|Recent Highlands Grad Madeline Anderson designed and sewed her own prom dresses.|
Madeline Anderson's first introduction to sewing was with her grandmother, Cindy Anderson. The duo would spend afternoons together making clothes for Madeline's American Girl doll. "It was mostly her sewing and me watching," Madeline Anderson says, laughing. Fast forward 10 years. Anderson is a talented seamstress at Alterations by Frances and Polished Pearl. She was appointed lead designer within the theatre department her sophomore year at Highlands, a title she also held her junior and senior years. She designed and made all her homecoming and prom dresses (they're gorgeous). She's considering taking her sewing machine to The Ohio State University, where she'll be taking classes as a freshman this fall, and running an alterations business out of her dorm room. One can only imagine her future success.
Anderson was born near Dayton, Ohio, and one year later her family moved to Chicago. It was during trips back to Ohio that Anderson and her grandmother made doll clothes. When she was about 11 years old, Anderson inherited a sewing machine from her great grandmother. Anderson played with it a bit, but it was old and often jammed.
January 2011 the Anderson family moved to Fort Thomas. Anderson visited her grandmother more often, helping more than watching. She was 14 years old when she made her first dress. It took 10 hours of independent work, with counsel from her grandmother. "That was the inciting incident," Anderson says. She began making many small things on her own.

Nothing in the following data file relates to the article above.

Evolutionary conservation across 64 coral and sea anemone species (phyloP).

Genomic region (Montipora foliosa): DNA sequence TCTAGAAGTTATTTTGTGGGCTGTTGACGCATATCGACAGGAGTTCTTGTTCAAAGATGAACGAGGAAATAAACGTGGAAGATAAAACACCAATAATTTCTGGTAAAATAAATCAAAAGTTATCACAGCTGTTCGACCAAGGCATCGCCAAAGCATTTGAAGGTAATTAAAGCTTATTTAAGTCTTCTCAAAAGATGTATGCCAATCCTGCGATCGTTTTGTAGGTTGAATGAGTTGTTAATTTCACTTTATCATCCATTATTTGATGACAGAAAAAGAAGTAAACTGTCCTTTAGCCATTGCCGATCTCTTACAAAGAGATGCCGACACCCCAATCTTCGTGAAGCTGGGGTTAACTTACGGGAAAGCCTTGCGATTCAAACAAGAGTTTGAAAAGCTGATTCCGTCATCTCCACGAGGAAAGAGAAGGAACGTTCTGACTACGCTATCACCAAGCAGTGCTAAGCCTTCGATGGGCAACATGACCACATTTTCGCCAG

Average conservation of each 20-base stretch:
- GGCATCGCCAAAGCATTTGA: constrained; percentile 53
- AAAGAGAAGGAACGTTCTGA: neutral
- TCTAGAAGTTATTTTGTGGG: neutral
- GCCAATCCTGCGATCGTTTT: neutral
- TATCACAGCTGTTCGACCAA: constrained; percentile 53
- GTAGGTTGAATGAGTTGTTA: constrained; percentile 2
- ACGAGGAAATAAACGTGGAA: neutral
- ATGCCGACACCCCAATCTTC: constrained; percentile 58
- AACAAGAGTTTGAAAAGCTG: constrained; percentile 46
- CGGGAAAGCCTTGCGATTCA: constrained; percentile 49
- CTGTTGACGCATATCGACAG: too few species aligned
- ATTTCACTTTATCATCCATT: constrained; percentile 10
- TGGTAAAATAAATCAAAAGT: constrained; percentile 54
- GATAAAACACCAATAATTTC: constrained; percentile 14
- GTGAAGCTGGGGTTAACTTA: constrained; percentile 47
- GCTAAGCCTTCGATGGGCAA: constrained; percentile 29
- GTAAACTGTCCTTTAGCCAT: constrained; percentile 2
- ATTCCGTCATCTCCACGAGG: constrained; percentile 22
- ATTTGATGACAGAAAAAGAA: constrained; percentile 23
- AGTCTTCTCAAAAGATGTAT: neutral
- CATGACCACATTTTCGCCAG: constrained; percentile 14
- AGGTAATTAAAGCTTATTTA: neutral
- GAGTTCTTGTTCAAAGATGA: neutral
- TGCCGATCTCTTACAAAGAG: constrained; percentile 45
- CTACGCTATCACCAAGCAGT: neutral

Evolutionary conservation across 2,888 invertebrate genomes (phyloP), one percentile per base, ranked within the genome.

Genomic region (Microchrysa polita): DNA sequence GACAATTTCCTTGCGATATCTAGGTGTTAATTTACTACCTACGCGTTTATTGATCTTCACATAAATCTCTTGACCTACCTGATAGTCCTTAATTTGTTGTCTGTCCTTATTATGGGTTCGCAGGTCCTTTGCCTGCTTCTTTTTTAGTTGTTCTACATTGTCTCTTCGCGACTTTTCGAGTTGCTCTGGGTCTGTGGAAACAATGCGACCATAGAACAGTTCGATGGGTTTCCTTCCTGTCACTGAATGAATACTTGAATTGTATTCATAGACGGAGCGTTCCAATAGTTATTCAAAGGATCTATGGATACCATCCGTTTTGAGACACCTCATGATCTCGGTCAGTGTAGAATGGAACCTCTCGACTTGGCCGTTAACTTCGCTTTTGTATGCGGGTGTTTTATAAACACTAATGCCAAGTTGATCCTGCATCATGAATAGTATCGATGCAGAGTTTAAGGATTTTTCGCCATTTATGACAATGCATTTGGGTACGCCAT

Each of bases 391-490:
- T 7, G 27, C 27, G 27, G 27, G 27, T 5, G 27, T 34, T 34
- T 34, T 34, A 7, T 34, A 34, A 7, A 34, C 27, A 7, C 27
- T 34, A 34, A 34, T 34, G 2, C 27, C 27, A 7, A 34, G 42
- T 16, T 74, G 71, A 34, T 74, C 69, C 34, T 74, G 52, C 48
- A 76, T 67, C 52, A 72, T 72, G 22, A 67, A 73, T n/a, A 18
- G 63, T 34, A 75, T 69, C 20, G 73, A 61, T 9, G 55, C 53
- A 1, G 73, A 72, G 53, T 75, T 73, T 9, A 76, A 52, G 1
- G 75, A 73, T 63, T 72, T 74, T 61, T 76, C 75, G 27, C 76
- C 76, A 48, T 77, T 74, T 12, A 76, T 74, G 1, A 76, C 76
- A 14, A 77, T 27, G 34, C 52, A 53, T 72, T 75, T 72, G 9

Once Anderson was appointed Highlands Theatre's lead designer, she learned how to budget, shop for costumes, alter costumes and make from scratch what was necessary. The Crucible, Highlands Theatre's November 2012 play was her favorite—lots of long, period dresses and lots of opportunity to make versus alter. After her appointment, Anderson also got a new sewing machine.
When Anderson was 16 years old she took her sewing machine into Alterations by Frances for a repair. She told Owner Frances Hoffman about her lead designer position, and Hoffman offered Anderson a job on the spot. "I've learned so much working there," Anderson says. And Anderson's work at the shop only inspired her to sew more at home.
"Madeline is an amazingly talented young woman who has worked in my shop for much of her high school career," Hoffman says. "Not only is she wonderful with customers, but her sewing skills are excellent as well. She will tackle any project and has made T-shirt quilts, curtains, pillows and designed her own gorgeous prom dresses. I have enjoyed watching her talents develop and consider myself truly blessed to have been a small part of it."
|Homecoming and prom dresses designed and made by Madeline Anderson.|
When Anderson was 18, she learned about a trip to India to help build infrastructure for supporting rescued girls from human trafficking through her church, Crossroads. She applied to go, and was accepted. As a result of that trip Anderson was introduced to Nicole Robyn, CEO of Polished Pearl, a local business whose mission is to provide training and jobs to women in India who are victims of human trafficking. Polished Pearl receives finished beadwork and embroidery from women in India. Anderson then works with Teresa Eklund, Polished Pearl's designer, to piece together bridal belts.
In less than two weeks Anderson will move to Columbus, Ohio, where she'll attend The Ohio State University. She's currently undecided in her major, although she has interests in history, english and design. She hopes to find a major and career that will allow her to marry her artistic and humanitarian sides. On winter and summer breaks, Anderson plans to continue working at Alterations by Frances and Polished Pearl, as well as doing side jobs for family and friends.